Plaintiff - Appellant,
CUSTER COUNTY BOARD OF COUNTY COMMISSIONERS, a political subdivision of the State of Oklahoma,
Defendant - Appellee.
Plaintiff Scott Benton, a former deputy sheriff for Custer County, Oklahoma, appeals from the district court's order entering summary judgment in favor of defendant Custer County Board of County Commissioners (County) on his claim for overtime compensation under the Fair Labor Standards Act (FLSA), 29 U.S.C. §§ 201-219. Our jurisdiction arises under 28 U.S.C. § 1291. We affirm.
"We review the district court's grant of summary judgment de novo, applying the same legal standard used by the district court." Kendrick v. Penske Transp. Servs., Inc., 220 F.3d 1220, 1225 (10th Cir. 2000) (quotation omitted). Summary judgment "shall be rendered forthwith if the pleadings, depositions, answers to interrogatories, and admissions on file, together with the affidavits, if any, show that there is no genuine issue as to any material fact and that the moving party is entitled to a judgment as a matter of law." Fed. R. Civ. P. 56(c). "When applying this standard, we view the evidence and draw reasonable inferences therefrom in the light most favorable to the nonmoving party." Kendrick, 220 F.3d at 1225 (quotation omitted).
The district court determined, as a matter of law, that plaintiff is not entitled to overtime compensation under FLSA, concluding that the undisputed facts in this case show that plaintiff's position as a deputy sheriff fell within the "personal staff" exception to FLSA's definition of a covered employee. See 29 U.S.C. § 203(e)(2)(C)(i) and (ii)(II). Having thoroughly reviewed the record in this case, we hold that the district court's determination is in accordance with our decision in Nichols v. Hurley, 921 F.2d 1101, 1110-14 (10th Cir. 1990) (holding that boards of county commissioners and elected sheriffs of two counties in Oklahoma were entitled to summary judgment on claims of deputy sheriffs for overtime compensation under FLSA on ground that undisputed facts showed that deputy sheriffs were part of elected sheriffs' personal staffs and were therefore not covered employees under FLSA). Accordingly, because plaintiff has failed to put forth sufficient facts to distinguish Nichols, we affirm the entry of summary judgment in favor of the County for the reasons relied upon by the district court. See Aplt. App. at 189-94.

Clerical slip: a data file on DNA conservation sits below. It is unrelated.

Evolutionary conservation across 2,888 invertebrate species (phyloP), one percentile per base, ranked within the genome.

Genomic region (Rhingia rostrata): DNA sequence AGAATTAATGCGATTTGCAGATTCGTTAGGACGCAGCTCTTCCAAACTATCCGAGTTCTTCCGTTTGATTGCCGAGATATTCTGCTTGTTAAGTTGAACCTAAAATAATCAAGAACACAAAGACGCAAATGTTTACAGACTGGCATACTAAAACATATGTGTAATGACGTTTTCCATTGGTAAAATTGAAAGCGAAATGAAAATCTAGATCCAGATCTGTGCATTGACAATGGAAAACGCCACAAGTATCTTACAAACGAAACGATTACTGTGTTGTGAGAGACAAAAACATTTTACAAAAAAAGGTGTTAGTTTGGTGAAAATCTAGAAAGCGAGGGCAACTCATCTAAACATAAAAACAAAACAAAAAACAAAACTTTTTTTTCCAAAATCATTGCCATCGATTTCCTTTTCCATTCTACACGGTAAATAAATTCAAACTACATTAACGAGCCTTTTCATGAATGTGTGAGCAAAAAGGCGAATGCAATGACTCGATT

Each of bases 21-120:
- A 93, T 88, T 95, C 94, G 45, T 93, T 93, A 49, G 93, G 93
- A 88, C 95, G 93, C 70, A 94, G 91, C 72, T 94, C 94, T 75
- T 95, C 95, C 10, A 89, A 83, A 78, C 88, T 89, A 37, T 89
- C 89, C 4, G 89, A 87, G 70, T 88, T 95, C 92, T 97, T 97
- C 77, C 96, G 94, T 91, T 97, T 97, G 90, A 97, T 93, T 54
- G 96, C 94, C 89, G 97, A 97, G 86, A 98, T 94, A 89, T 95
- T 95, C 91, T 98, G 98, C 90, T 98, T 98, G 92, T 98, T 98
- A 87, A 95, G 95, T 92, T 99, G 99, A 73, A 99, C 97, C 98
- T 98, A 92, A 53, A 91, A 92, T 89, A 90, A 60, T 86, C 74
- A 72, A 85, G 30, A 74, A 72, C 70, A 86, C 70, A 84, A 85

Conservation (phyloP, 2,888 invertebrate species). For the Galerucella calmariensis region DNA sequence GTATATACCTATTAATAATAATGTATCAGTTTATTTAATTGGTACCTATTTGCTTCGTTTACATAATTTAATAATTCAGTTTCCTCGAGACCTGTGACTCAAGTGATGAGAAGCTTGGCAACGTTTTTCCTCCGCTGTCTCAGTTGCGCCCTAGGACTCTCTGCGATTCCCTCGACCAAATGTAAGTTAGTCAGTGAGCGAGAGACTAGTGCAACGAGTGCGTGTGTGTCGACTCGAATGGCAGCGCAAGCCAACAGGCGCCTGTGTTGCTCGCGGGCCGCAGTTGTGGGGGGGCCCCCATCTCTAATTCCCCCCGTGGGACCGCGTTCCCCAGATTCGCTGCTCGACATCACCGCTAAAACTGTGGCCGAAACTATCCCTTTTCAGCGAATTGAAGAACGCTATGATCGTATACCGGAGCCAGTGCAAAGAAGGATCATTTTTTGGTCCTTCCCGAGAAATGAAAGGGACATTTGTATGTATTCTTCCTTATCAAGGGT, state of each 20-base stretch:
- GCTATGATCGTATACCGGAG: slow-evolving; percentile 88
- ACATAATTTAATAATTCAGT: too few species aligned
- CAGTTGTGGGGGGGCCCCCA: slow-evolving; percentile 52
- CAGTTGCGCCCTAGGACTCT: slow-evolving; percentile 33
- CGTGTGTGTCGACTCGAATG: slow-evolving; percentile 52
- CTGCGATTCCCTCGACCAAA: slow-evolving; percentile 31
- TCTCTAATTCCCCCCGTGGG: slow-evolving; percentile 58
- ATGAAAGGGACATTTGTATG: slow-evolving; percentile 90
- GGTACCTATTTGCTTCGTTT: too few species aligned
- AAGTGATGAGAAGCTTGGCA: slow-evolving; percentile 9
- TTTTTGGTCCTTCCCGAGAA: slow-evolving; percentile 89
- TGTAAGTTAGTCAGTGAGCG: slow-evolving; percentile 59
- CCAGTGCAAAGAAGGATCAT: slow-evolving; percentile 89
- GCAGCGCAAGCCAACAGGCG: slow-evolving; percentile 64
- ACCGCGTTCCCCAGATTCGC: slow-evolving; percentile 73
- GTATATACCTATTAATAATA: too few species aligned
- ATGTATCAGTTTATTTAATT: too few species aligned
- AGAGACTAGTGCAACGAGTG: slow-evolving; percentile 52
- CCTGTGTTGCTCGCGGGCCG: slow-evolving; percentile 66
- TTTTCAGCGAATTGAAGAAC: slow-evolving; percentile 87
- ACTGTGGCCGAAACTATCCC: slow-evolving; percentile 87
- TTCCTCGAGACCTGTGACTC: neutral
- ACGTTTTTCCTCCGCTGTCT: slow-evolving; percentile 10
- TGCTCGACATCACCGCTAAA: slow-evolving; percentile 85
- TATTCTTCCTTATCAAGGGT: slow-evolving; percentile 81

The judgment of the district court is AFFIRMED.
Entered for the Court
David M. Ebel
*. This order and judgment is not binding precedent, except under the doctrines of law of the case, res judicata, and collateral estoppel. The court generally disfavors the citation of orders and judgments; nevertheless, an order and judgment may be cited under the terms and conditions of 10th Cir. R. 36.3.